Poor Timmy – Nobody Wants to Work with Him

From the Wall Street Journal:


Top Treasury Candidates Pull Out

Nazareth, Atkinson Decline to Endure Vetting Process, Adding to Geithner’s Strain

WASHINGTON — Two candidates for top jobs at the Treasury have withdrawn their names from consideration, complicating efforts by Treasury Secretary Tim Geithner to staff his department at a time of economic crisis, according to people familiar with the matter.

Annette Nazareth, who was expected to be tapped as deputy Treasury secretary, and Caroline Atkinson, who was being considered to oversee international affairs, have both taken their names out of the running, these people said. Ms. Atkinson’s name was withdrawn weeks ago and Ms. Nazareth withdrew several days ago.

Across the administration, several potential candidates have been blocked by the Obama administration’s tough rules about who it will hire. In addition, the White House increased the rigor of its vetting process after tax problems threatened Mr. Geithner’s confirmation and scuttled that of former Sen. Tom Daschle.

The withdrawals aren’t confined to the Treasury. Susan Tierney recently withdrew her name from consideration for the job of deputy secretary of energy for what a person close to her said were family reasons. Jane Garvey recently withdrew from consideration for the deputy secretary post at the Department of Transportation, according to people familiar with the matter.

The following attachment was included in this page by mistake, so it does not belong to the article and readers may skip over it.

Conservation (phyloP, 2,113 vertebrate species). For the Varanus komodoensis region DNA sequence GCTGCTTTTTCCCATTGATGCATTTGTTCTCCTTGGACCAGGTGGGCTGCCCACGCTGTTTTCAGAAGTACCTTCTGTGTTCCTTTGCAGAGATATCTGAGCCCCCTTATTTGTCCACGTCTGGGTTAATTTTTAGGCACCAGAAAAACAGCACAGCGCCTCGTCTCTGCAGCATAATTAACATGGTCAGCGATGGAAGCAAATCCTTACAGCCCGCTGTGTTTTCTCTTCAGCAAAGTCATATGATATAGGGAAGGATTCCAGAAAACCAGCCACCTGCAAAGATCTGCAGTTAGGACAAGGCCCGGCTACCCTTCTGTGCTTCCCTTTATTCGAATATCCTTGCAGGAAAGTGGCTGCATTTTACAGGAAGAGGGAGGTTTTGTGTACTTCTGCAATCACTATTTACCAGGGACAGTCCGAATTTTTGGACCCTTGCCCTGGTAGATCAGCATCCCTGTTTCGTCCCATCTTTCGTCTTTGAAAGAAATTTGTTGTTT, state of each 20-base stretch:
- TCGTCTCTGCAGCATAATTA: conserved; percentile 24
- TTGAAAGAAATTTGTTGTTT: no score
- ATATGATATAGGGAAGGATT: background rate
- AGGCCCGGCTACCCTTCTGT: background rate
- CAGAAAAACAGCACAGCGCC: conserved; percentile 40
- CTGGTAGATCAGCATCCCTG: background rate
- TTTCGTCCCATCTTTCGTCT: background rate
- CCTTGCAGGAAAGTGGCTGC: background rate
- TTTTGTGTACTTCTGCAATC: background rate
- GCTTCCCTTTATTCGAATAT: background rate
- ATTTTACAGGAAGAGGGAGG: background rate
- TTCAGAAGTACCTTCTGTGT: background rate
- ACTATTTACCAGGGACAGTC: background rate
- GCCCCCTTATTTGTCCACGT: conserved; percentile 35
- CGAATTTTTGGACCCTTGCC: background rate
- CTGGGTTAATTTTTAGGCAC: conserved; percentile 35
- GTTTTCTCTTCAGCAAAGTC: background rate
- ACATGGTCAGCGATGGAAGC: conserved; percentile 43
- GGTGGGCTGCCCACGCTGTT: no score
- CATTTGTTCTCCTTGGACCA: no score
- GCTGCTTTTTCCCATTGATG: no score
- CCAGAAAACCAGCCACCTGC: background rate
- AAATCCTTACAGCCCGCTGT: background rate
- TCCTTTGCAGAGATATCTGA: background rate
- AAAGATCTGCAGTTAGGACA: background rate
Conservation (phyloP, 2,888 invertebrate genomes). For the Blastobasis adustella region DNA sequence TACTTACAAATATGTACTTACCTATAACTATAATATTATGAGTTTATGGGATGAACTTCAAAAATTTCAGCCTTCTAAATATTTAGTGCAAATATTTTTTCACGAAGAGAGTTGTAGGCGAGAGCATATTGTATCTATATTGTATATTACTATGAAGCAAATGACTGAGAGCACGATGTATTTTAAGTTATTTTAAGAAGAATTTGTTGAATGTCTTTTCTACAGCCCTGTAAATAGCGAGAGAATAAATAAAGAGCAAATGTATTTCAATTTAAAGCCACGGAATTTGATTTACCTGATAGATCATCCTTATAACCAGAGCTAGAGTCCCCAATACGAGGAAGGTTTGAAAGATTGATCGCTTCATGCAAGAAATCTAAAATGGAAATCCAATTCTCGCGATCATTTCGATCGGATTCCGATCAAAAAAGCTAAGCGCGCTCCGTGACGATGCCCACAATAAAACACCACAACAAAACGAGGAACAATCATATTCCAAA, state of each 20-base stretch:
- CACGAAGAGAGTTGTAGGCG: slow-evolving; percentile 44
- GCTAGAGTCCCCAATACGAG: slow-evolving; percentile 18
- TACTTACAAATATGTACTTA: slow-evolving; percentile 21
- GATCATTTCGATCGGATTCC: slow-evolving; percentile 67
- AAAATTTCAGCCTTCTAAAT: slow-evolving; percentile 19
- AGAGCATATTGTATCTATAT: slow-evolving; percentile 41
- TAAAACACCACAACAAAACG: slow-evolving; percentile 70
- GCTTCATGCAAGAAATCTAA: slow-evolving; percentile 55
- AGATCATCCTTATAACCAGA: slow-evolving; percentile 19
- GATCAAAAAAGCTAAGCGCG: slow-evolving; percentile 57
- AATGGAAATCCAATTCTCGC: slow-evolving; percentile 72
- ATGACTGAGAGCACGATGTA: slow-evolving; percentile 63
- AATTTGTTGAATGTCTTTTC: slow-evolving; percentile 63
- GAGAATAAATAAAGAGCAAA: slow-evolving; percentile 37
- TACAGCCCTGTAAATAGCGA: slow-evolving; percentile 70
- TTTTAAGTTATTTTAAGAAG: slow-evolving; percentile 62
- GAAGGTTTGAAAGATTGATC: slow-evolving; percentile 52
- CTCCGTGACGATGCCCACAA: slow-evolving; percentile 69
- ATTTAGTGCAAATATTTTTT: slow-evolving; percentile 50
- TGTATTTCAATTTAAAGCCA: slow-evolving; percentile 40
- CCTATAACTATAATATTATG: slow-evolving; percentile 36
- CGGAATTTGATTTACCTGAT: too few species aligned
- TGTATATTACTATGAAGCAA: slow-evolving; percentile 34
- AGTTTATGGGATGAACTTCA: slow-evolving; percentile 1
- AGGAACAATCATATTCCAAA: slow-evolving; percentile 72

People familiar with the matter said Ms. Nazareth and Ms. Atkinson withdrew in part because of the long vetting process, which had dragged on for weeks and included several rounds of intense questioning. Treasury has identified and is vetting other people for top slots, including H. Rodgin Cohen, chairman of top law firm Sullivan & Cromwell LLP and an adviser to virtually every firm on Wall Street, for the deputy secretary position, two people familiar with the matter said. Mr. Cohen declined to comment.

A Treasury spokesman said: “The Treasury Department is following the normal vetting process for nominees. With more than 50 political appointees already hard at work, the department is ahead of staffing levels from previous administrations….Any rumors of vetting problems or delays in the process are simply not true.”

Ms. Nazareth’s ability to get the job may have been complicated by her previous role at the Securities and Exchange Commission, where she ran the division with oversight of financial markets, including what were once the nation’s investment banks.

Some on Wall Street had raised concerns in the Senate over Ms. Nazareth’s role as the founder of the SEC’s Consolidated Supervised Entities program, which was created in 2004 to coax global investment banks to voluntarily submit to regulation, according to people familiar with the matter.

The five major investment banks no longer exist. They have either been acquired, filed for bankruptcy protection or reorganized as regulated banks. Many people cite their ill-advised bets on the mortgage market as one cause of the financial crisis.

The program was abandoned in September 2008 after then-SEC Chairman Christopher Cox declared it “fundamentally flawed from the beginning.”

Ms. Nazareth’s role in creating the program had come to the attention of the Senate Finance Committee. Because her nomination hadn’t been formalized, any effort to delve into her role in the failed regulatory regime never got beyond the early stages.

The withdrawals come amid growing concern about the lack of staff at Treasury as it tries to grapple with an unrelenting financial crisis. Mr. Geithner is the only official to be nominated, let alone confirmed.

Paul Volcker, an economic adviser to President Barack Obama, recently called the lack of staff “shameful” and said Mr. Geithner “shouldn’t be sitting there alone.”

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